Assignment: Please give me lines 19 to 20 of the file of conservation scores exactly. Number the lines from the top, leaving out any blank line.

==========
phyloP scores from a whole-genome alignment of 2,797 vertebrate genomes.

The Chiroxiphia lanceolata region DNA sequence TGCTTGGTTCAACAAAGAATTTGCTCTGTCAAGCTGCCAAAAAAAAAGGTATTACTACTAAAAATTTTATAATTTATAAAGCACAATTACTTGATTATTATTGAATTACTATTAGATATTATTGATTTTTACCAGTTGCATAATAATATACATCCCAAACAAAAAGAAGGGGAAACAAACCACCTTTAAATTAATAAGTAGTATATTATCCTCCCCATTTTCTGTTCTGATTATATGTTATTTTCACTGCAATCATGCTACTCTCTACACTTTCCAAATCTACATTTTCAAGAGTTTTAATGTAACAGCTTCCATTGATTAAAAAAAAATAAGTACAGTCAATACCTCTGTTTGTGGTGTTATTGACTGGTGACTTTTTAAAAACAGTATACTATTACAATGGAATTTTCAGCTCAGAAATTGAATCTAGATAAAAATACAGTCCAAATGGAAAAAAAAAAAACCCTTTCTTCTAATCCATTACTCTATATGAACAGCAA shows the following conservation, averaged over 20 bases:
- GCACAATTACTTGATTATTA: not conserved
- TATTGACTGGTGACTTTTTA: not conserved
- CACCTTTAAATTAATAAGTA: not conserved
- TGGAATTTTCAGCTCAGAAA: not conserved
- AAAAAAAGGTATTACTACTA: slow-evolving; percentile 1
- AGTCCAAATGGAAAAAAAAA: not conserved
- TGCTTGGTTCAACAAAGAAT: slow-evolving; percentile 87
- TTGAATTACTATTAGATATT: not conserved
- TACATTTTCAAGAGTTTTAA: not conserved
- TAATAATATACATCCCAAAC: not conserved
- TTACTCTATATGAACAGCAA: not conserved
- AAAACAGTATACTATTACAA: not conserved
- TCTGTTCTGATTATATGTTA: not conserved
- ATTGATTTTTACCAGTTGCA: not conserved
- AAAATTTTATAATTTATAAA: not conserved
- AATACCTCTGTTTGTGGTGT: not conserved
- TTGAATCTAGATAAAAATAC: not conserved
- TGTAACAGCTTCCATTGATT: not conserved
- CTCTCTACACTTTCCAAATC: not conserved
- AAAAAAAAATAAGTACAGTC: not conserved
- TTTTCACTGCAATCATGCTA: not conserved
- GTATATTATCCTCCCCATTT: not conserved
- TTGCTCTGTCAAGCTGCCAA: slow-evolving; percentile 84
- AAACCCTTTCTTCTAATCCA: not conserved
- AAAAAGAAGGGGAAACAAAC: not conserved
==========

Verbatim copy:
- TTGAATCTAGATAAAAATAC: not conserved
- TGTAACAGCTTCCATTGATT: not conserved